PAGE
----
Why do you think businesses must continue to deliver the ‘human touch’ even as their touchpoints become increasingly digital?
JB: ‘Human touch’ is non-negotiable when it comes to delivering exceptional customer experiences. Right now, many customers are craving the personal, white glove service that you can’t get from digital touchpoints such as QR codes or contactless check-in at a hotel. This is especially the case with high-end and luxury experiences, whether in hospitality, finance or wellness.
Ultimately, people want the best of both worlds. They want technology that is convenient and easy-to-use, and they want a human available to answer their questions and make them feel at ease. This means businesses need to evolve the way they think about their products. The key is identifying which experiences technology enhances and which experiences technology disrupts.
How should businesses leverage data to create personalized and excellent customer experiences?
JB: Companies have been focused on digital transformation for decades, but the next step is digital optimization. To optimize, companies need insights into how customers are using their products – what they like about them, where they’re getting stuck, what triggers a purchase etc.
The problem is that right now most companies are operating blindly. They have no idea how their customers are using their products or if the product investments they’re making are worth the spend. They’re relying on legacy web analytics tools that only provide surface-level data about clicks and page views, but that’s not enough to understand today’s complex and diverse user journeys. And it certainly isn’t enough to make strategic product decisions.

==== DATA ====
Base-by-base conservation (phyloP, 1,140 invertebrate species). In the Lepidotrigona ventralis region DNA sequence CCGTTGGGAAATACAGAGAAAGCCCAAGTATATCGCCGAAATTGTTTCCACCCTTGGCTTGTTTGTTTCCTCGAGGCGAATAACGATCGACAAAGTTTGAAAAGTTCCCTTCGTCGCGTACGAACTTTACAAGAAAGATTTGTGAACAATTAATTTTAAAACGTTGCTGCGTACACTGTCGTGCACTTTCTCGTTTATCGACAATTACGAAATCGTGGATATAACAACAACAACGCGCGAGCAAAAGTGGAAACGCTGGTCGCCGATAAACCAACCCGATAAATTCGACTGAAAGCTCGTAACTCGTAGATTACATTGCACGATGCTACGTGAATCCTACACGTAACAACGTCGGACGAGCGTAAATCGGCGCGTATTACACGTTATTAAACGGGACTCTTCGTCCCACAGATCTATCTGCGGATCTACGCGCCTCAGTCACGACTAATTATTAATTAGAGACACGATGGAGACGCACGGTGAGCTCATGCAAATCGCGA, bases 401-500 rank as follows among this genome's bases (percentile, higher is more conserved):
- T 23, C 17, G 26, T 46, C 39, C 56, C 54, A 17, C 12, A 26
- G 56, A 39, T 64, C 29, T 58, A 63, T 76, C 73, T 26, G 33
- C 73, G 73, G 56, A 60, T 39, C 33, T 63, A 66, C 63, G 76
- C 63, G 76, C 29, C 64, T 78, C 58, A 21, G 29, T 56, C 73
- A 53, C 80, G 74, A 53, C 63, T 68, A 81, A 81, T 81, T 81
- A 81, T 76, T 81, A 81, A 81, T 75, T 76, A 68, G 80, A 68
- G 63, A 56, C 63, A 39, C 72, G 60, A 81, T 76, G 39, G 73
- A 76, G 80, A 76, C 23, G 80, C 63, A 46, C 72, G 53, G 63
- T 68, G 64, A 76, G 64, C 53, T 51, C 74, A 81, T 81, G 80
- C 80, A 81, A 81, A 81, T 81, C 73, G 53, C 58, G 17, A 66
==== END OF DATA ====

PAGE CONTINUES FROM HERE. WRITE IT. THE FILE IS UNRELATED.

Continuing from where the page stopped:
Instead, companies need in-depth and first-party product data. I’m not talking about tracking your users around the internet – that might help your advertisements, but it won’t improve your product. Armed with this information, businesses will then be able to improve, mold and adapt their products to provide the personalized experiences their customers are looking for.
What key considerations should businesses take note of to strike a balance in the ‘phygital’ age of customer experience?
JB: While it is undeniable that reliance on digital products will increase in the foreseeable future, businesses must recognize that the digital touchpoints in products are unlikely to replace physical interactions entirely. The key for businesses is to provide a consistently tailored experience through digital and human touchpoints.
On the digital front, this involves leveraging the right data to have an evolving view of customers’ interactions on digital products and adapt services accordingly. In physical stores, businesses must be able to mimic the speed and convenience that customers would already be accustomed to on digital platforms.
Ultimately, the balancing act between physical and digital interactions in today’s phygital age will require businesses to provide customer experiences with the best of both worlds, no matter which channel they choose.